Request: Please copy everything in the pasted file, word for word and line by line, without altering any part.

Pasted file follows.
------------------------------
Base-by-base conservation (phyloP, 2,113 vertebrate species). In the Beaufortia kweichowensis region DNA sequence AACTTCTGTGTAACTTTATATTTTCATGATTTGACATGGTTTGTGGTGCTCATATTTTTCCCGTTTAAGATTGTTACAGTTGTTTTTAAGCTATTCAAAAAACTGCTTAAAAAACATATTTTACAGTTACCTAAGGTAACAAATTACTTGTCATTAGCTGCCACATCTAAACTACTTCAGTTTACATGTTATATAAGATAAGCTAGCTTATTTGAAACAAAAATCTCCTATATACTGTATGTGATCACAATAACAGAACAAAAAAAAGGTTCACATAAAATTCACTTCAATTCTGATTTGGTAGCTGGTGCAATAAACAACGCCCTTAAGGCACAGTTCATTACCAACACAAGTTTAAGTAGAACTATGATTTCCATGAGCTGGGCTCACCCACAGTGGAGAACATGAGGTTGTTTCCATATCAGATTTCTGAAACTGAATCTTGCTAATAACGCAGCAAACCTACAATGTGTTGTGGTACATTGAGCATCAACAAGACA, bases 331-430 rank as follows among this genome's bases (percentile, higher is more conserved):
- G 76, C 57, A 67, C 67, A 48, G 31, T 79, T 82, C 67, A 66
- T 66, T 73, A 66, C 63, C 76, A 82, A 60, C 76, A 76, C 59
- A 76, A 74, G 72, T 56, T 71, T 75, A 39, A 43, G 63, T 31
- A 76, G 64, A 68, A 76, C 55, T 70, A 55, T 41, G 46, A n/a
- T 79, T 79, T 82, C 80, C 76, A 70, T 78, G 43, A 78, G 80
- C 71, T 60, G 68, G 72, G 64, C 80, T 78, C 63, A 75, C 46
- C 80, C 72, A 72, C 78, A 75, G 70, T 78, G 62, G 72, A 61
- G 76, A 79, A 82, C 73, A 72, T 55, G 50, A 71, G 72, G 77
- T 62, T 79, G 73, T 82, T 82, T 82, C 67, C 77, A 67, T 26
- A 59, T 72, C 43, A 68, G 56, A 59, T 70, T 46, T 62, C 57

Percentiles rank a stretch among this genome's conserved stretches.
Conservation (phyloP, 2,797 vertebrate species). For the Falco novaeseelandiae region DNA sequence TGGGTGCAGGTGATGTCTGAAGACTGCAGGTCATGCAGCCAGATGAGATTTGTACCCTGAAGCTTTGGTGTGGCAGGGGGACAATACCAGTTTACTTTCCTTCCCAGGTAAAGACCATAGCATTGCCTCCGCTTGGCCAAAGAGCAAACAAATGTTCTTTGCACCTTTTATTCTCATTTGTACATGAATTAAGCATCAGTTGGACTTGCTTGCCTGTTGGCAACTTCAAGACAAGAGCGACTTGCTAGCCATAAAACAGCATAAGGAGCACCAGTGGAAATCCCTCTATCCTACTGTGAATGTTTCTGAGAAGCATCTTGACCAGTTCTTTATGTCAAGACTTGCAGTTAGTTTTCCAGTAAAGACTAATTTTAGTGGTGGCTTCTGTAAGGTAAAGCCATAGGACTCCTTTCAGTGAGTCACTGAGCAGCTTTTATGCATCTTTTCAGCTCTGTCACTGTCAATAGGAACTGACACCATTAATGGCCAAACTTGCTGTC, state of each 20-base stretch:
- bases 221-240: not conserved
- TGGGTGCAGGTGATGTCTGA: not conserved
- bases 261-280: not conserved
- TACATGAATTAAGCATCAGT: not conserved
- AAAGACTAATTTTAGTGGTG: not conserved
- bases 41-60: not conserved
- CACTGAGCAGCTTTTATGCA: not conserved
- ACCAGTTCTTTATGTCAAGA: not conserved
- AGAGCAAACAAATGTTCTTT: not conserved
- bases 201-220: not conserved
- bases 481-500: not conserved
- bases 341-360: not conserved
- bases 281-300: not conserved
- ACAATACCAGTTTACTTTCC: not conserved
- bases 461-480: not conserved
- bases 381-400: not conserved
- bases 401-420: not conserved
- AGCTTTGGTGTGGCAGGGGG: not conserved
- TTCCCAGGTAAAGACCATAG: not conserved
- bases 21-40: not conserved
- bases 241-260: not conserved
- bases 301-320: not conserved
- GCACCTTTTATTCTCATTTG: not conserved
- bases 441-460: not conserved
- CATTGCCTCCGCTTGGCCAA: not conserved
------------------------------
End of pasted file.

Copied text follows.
Base-by-base conservation (phyloP, 2,113 vertebrate species). In the Beaufortia kweichowensis region DNA sequence AACTTCTGTGTAACTTTATATTTTCATGATTTGACATGGTTTGTGGTGCTCATATTTTTCCCGTTTAAGATTGTTACAGTTGTTTTTAAGCTATTCAAAAAACTGCTTAAAAAACATATTTTACAGTTACCTAAGGTAACAAATTACTTGTCATTAGCTGCCACATCTAAACTACTTCAGTTTACATGTTATATAAGATAAGCTAGCTTATTTGAAACAAAAATCTCCTATATACTGTATGTGATCACAATAACAGAACAAAAAAAAGGTTCACATAAAATTCACTTCAATTCTGATTTGGTAGCTGGTGCAATAAACAACGCCCTTAAGGCACAGTTCATTACCAACACAAGTTTAAGTAGAACTATGATTTCCATGAGCTGGGCTCACCCACAGTGGAGAACATGAGGTTGTTTCCATATCAGATTTCTGAAACTGAATCTTGCTAATAACGCAGCAAACCTACAATGTGTTGTGGTACATTGAGCATCAACAAGACA, bases 331-430 rank as follows among this genome's bases (percentile, higher is more conserved):
- G 76, C 57, A 67, C 67, A 48, G 31, T 79, T 82, C 67, A 66
- T 66, T 73, A 66, C 63, C 76, A 82, A 60, C 76, A 76, C 59
- A 76, A 74, G 72, T 56, T 71, T 75, A 39, A 43, G 63, T 31
- A 76, G 64, A 68, A 76, C 55, T 70, A 55, T 41, G 46, A n/a
- T 79, T 79, T 82, C 80, C 76, A 70, T 78, G 43, A 78, G 80
- C 71, T 60, G 68, G 72, G 64, C 80, T 78, C 63, A 75, C 46
- C 80, C 72, A 72, C 78, A 75, G 70, T 78, G 62, G 72, A 61
- G 76, A 79, A 82, C 73, A 72, T 55, G 50, A 71, G 72, G 77
- T 62, T 79, G 73, T 82, T 82, T 82, C 67, C 77, A 67, T 26
- A 59, T 72, C 43, A 68, G 56, A 59, T 70, T 46, T 62, C 57

Percentiles rank a stretch among this genome's conserved stretches.
Conservation (phyloP, 2,797 vertebrate species). For the Falco novaeseelandiae region DNA sequence TGGGTGCAGGTGATGTCTGAAGACTGCAGGTCATGCAGCCAGATGAGATTTGTACCCTGAAGCTTTGGTGTGGCAGGGGGACAATACCAGTTTACTTTCCTTCCCAGGTAAAGACCATAGCATTGCCTCCGCTTGGCCAAAGAGCAAACAAATGTTCTTTGCACCTTTTATTCTCATTTGTACATGAATTAAGCATCAGTTGGACTTGCTTGCCTGTTGGCAACTTCAAGACAAGAGCGACTTGCTAGCCATAAAACAGCATAAGGAGCACCAGTGGAAATCCCTCTATCCTACTGTGAATGTTTCTGAGAAGCATCTTGACCAGTTCTTTATGTCAAGACTTGCAGTTAGTTTTCCAGTAAAGACTAATTTTAGTGGTGGCTTCTGTAAGGTAAAGCCATAGGACTCCTTTCAGTGAGTCACTGAGCAGCTTTTATGCATCTTTTCAGCTCTGTCACTGTCAATAGGAACTGACACCATTAATGGCCAAACTTGCTGTC, state of each 20-base stretch:
- bases 221-240: not conserved
- TGGGTGCAGGTGATGTCTGA: not conserved
- bases 261-280: not conserved
- TACATGAATTAAGCATCAGT: not conserved
- AAAGACTAATTTTAGTGGTG: not conserved
- bases 41-60: not conserved
- CACTGAGCAGCTTTTATGCA: not conserved
- ACCAGTTCTTTATGTCAAGA: not conserved
- AGAGCAAACAAATGTTCTTT: not conserved
- bases 201-220: not conserved
- bases 481-500: not conserved
- bases 341-360: not conserved
- bases 281-300: not conserved
- ACAATACCAGTTTACTTTCC: not conserved
- bases 461-480: not conserved
- bases 381-400: not conserved
- bases 401-420: not conserved
- AGCTTTGGTGTGGCAGGGGG: not conserved
- TTCCCAGGTAAAGACCATAG: not conserved
- bases 21-40: not conserved
- bases 241-260: not conserved
- bases 301-320: not conserved
- GCACCTTTTATTCTCATTTG: not conserved
- bases 441-460: not conserved
- CATTGCCTCCGCTTGGCCAA: not conserved